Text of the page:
Members Area

AASP Newsletter - January 2021

Diversity Corner: Antiracism and Professional Practice: What, Why, and How?


Amanda Perkins-Ball, PhD, Rice University

What Is Antiracism? 

Antiracism does not simply mean not being racist. Dr. Ibram X. Kendi, Director of the Boston University Center for Antiracist Research and author of the book, How to Be an Antiracist, states that “one either allows racial inequities to persevere, as a racist, or confronts inequities, as an antiracist. There is no in-between safe space of ‘not racist.’” Antiracism is the process of actively identifying and opposing multidimensional aspects of racism—structural, institutional, interpersonal, and intrapersonal. The concept of working to change racist systems, practices, and beliefs is not new; however, recent US and global events have given prominence to this topic. 

Why Does Antiracism Matter in Sport?

Your athletes and clients cannot wait around for you to become more comfortable with race and racism. Racial stereotypes, ideologies, and incidents are pervasive in sport. Race and racism influence the way sport is accessed and experienced from entry to elite levels of competition. Clients may also be impacted by disparities in education, housing, employment, incarceration, access to quality healthcare, and clean and safe environments because of systemic racism. Simply put, learning the what, why, and how of antiracism will position you to be able to better meet the needs of your Black, Indigenous, and People of Color (BIPOC) clients. Improving self-awareness of these issues can help us change our behavior and ultimately, improve these outcomes. 

How Do I Become an Antiracist?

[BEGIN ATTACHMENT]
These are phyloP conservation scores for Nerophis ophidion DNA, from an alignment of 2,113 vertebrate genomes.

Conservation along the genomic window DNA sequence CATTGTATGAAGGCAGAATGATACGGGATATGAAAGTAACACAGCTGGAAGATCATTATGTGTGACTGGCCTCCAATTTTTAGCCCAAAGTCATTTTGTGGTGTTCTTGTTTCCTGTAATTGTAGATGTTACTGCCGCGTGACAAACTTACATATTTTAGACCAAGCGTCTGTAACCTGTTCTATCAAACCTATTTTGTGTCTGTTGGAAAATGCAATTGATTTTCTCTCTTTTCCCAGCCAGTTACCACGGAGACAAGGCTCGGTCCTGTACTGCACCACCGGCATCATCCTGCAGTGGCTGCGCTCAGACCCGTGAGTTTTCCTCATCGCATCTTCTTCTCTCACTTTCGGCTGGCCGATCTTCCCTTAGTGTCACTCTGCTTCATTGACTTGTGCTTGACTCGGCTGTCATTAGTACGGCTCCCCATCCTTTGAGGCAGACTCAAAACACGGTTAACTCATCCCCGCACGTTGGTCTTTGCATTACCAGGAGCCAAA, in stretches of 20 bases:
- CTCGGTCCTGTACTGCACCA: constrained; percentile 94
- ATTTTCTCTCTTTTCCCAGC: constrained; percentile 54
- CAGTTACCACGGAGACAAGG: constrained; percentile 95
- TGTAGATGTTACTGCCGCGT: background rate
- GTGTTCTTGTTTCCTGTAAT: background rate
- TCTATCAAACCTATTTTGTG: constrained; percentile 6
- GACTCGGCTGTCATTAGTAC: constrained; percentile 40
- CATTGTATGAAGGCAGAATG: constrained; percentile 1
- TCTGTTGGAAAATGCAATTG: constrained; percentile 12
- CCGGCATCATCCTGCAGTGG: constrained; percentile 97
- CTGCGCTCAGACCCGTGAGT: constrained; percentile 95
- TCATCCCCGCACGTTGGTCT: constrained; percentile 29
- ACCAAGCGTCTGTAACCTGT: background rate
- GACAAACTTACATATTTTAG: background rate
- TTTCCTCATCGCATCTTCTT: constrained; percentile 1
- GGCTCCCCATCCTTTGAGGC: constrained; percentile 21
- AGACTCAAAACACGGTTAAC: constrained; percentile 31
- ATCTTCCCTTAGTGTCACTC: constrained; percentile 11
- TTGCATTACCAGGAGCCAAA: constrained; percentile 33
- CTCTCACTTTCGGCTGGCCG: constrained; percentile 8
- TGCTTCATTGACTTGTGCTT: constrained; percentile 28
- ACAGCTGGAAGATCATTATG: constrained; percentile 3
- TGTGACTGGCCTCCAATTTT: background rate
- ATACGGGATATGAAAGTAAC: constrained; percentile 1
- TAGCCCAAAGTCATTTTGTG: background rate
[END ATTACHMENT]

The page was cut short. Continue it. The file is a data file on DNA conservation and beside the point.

Being antiracist does not require being an expert, but it does require action. Here are five things you can do to be an antiracist:

  1. Start with critical self-reflection. Reflect upon your own philosophies, systems, and biases by asking yourself three questions: How do I see racism manifested in sport and society? How do I maintain or perpetuate racist ideologies in my daily life and practice? How do I support my BIPOC clients and other clients with marginalized identities? 
  2. Engage with the resources in AASP's Racial Justice Resource List. The resource includes everything from social media accounts to research literature. 
  3. Do more than the minimum. Do not limit yourself to meeting the diversity requirement for CMPC® certification or recertification. Attend workshops, webinars, events, and conferences focusing on race-related issues. AASP hosts several throughout the year.
  4. Practice active listening. Being antiracist requires stepping out of your comfort zone and having conversations that challenge your worldview. Have intentional conversations with other mental performance consultants, listen to diverse perspectives, and learn with humility.
  5. Become involved in organizations and initiatives that support racial justice issues. Learn about an organization in your community you can support. Also, you can learn about some of AASPs initiatives focused on diversity and inclusion here.


Kendi, I. X. (2019). How to be an antiracist. One World.

Published: Permalink for this article